As much as I’d have loved to surprise you unwary readers with some sort of ill-conceived, voyeuristic old-folk touching photo-shoot, such an awful concept simply wasn’t in the cards. My Grandparents aren’t currently around for me to prod and snap pictures of.
Making up for this missed opportunity, I’ve salvaged this article’s name to apply to a more acceptable concept; incredibly moving songs from yesteryear. I personally think of any music from below the 60’s fold as a qualifying member of the Oldies group.
This conception, however, makes me a liar, as three of the four songs I’ve written about here were recorded in the 60’s. So, for dignity-preservation’s sake, we’ll all just agree to consider the offending songs as outliers to the rule. No, the word out-‘liers’ does not describe me as a person. The word ‘odd’ does, hence the site’s name. Never mind all that! Without further ado…
Peggy Lee – Is That All There Is? (1969)
Glistening in artificial moonlight, Ms. Peggy Lee astounds an unassuming audience with her classic rendition of this beloved song. The original writers of this particular piece could scarcely have imagined what Peggy would make of it by way of her unique delivery. Unrivaled elegance and a sad sort of story that could touch anyone’s heart.
I remember the moment in which I first heard her sing this. “Blue Martini,” a satellite radio station that delivers a steady stream of classic lounge tunes was playing it. I vaguely recall pointing out the song’s strangeness to my Grandparents who seemed to know it word for word. “Let’s keep dancing,” they’d sing softly.
A lasting impression has since stuck with me. Elevated to a mysterious new level in my mind, this song has taken on a fresh meaning. For me at least, that meaning is appreciation.
Nina Simone – Feeling Good (1965)
It’s quite a task to describe the way this song makes me feel. Nina’s put a spell on me.
She whispers in your ears. She’s singing, but maybe not for us so much as for herself. Still, her spell is effective and I, ensorcelled, follow her every word eagerly. I hear what she’s saying and, even when words fail her – sliding into a string of gorgeous scat sounds, I know what she means.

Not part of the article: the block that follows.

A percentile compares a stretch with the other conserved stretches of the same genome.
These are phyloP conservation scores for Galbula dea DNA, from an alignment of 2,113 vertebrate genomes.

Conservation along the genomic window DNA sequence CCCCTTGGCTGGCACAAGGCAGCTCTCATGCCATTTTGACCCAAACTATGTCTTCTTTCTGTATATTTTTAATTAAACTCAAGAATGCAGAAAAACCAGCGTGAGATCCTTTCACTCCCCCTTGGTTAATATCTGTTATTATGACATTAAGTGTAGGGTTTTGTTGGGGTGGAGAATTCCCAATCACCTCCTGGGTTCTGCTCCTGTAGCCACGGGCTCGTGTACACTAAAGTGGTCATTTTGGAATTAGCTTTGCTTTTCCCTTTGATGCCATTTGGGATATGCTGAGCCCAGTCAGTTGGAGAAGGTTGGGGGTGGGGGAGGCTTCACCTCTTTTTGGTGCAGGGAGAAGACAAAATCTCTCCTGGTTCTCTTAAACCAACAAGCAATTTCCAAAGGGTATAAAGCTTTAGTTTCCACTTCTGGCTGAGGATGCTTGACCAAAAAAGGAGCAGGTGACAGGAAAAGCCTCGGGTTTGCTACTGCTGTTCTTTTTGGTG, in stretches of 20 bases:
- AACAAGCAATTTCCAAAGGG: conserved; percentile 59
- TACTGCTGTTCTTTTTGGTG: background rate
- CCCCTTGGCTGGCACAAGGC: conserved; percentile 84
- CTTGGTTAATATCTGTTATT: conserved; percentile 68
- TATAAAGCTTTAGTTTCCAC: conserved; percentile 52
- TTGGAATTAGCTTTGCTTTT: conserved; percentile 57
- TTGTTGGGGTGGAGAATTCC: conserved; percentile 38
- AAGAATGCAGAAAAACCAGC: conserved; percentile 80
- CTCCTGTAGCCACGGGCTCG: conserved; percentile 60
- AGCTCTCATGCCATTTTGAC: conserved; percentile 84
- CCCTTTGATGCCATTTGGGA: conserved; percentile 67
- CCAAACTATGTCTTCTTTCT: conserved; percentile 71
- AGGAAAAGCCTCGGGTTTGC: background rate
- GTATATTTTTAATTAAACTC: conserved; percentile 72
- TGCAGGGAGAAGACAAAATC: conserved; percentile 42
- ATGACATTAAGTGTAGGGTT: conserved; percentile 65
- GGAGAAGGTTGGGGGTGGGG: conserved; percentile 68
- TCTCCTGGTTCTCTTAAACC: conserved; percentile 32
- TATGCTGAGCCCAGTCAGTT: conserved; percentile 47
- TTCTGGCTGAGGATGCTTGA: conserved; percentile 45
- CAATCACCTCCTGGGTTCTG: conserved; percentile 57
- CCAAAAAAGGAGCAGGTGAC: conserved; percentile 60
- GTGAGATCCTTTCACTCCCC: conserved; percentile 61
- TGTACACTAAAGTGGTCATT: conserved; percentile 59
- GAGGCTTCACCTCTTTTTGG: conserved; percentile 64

Few moments in music truly compare to that in which the horns come strolling into this song behind her beautiful voice; you know what you’re in for. Deep, dark, raw and real as a dirty city street, Nina guides emotions in “Feeling Good” to a good feeling few have had before.
Jimmy Durante – September Song (1963)
“These precious days I’ll spend with you.” Sorry, got something in my eye.
Funny how a song recorded three decades before I was even born can tug at my heart like an angry luchador in a backyard brawl. Durante’s delivery of this masterpiece is simply sublime – voicing consonants with an air of nonchalant simplicity.
There’s nothing simple about the feels this song brings on, though. They overtake me each and every time I hear it. Romantic, touching yet not sappy or cheesy; how is this possible? This song is what love feels like, mellowed by advanced age and a touch of wisdom; refined.
Bing Crosby – Street of Dreams (1932)
Love laughs at a king. Kings don’t mean a thing on the ‘Street of Dreams.’
Mr. Crosby’s stunning inflection makes this recording what it is; fantastic. Is it any wonder I go around singing this all the time? This song gives me hope; hope for a new day.
It would seem this song quite literally leaves me a bit speechless, as I’ve little more to add. Join me on the street of dreams. I feel we all belong there.